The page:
# Finding $\alpha$ so that you get two tautologies

I have this task to solve:

Find (if it exists) such a sentence formula α so that the following formulas are simultaneously tautologies of the propositional calculus: $$(q \rightarrow \alpha) \leftrightarrow (q \rightarrow (p \wedge r))$$ and $$(\alpha \rightarrow q) \leftrightarrow (\neg(p \vee r) \rightarrow q)$$

Generally I have idea to solve this task in use of table. So I created a table with 7 columns: $$p$$,$$q$$,$$r$$,$$(p \wedge r)$$, $$(q \rightarrow (p \wedge r)$$ $$(q \rightarrow \alpha)$$, $$LS \leftrightarrow RS$$ and 8 rows with each case. In last column I get these values: $$\alpha$$, $$\neg \alpha$$, $$1$$, $$1$$, $$\neg \alpha$$, $$\neg \alpha$$, $$1$$, $$1$$ So if we consider tautology, both $$\alpha$$ and $$\neg \alpha$$ should be $$1$$ so it can't be done. So $$\alpha$$ like that does not exists and I don't have to consider second potential tautology. Have I right? Eventually, there are other ways to solve tasks like that?

• Have you compared the values of alpha with the values of other columns? Remember, you're looking for a statement or formula, not necessarily a truth value – David Diaz Dec 13 '18 at 20:27
• It should be tautology so $LS \leftrightarrow RS$ must be true value. If I represent this by $\alpha$ it should be true too. The same thing with $\neg \alpha$ – user617243 Dec 13 '18 at 20:30
• One could use the method of analytic tableaux. – Shaun Dec 13 '18 at 20:30
• Ok, but my solution is good or not? Thanks for interesting link. – user617243 Dec 13 '18 at 20:34
• @VirtualUser Your method of creating a truth-table is fine ... but your conclusion that it cannot be done is not. It can be done. Just see what value, if any, is forced on $\alpha$ to make the truth-values come out right in each row. And then just generate an expression for that. – Bram28 Dec 13 '18 at 20:35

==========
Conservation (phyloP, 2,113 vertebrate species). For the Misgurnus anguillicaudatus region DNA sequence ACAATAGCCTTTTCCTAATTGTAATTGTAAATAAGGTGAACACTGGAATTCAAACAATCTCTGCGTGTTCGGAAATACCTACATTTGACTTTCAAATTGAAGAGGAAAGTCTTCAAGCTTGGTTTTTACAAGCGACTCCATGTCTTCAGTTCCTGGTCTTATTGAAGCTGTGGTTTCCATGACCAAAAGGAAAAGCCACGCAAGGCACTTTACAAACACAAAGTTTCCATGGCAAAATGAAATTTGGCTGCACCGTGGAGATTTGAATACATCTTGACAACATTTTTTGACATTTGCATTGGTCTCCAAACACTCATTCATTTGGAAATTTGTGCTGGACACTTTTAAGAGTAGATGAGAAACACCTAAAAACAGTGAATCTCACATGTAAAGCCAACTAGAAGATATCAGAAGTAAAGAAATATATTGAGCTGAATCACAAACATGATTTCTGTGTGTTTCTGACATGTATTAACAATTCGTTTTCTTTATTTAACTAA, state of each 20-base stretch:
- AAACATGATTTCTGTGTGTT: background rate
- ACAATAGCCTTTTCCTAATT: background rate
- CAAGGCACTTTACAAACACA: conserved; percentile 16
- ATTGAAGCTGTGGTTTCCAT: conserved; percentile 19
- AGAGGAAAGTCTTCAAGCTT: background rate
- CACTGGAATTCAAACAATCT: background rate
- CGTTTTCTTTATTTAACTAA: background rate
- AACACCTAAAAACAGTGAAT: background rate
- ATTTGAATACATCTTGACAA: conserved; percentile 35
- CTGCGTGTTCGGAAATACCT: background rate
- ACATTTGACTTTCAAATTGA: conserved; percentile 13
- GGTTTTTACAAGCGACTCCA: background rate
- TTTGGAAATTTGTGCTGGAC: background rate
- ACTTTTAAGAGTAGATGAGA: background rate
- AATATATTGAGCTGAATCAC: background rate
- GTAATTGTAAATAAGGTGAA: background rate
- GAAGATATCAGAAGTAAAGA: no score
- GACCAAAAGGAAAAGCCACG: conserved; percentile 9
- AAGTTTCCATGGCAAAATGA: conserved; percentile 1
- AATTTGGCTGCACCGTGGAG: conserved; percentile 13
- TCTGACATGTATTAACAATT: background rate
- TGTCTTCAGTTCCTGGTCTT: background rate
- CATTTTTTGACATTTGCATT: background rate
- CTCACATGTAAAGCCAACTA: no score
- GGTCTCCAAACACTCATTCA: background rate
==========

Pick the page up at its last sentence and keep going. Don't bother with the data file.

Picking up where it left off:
First, note that the first conditional holds True whenever $$q$$ is False, so nothing is required of $$\alpha$$ in the case where $$q$$ is False. So the only interesting case is where $$q$$ is True. And in that case, $$\alpha$$ needs to have the same truth-value as $$p \land r$$ in order for the biconditional to be True, i.e. just when $$p$$ and $$r$$ are both True.
Likewise, you can immediately see that the second biconditional is True whenever $$q$$ is True, so here the only interesting case is where $$q$$ is False, and in that case, the biconditional is True just when $$\alpha$$ has the same value as $$\neg (p \lor r)$$, i.e. when both $$p$$ and $$r$$ are False.
So, the only cases where $$\alpha$$ should be True are where $$q$$, $$p$$, and $$r$$ are all True, or when they are all False:
$$\alpha = (q \land p \land r) \lor (\neg q \land \neg p \land \neg r)$$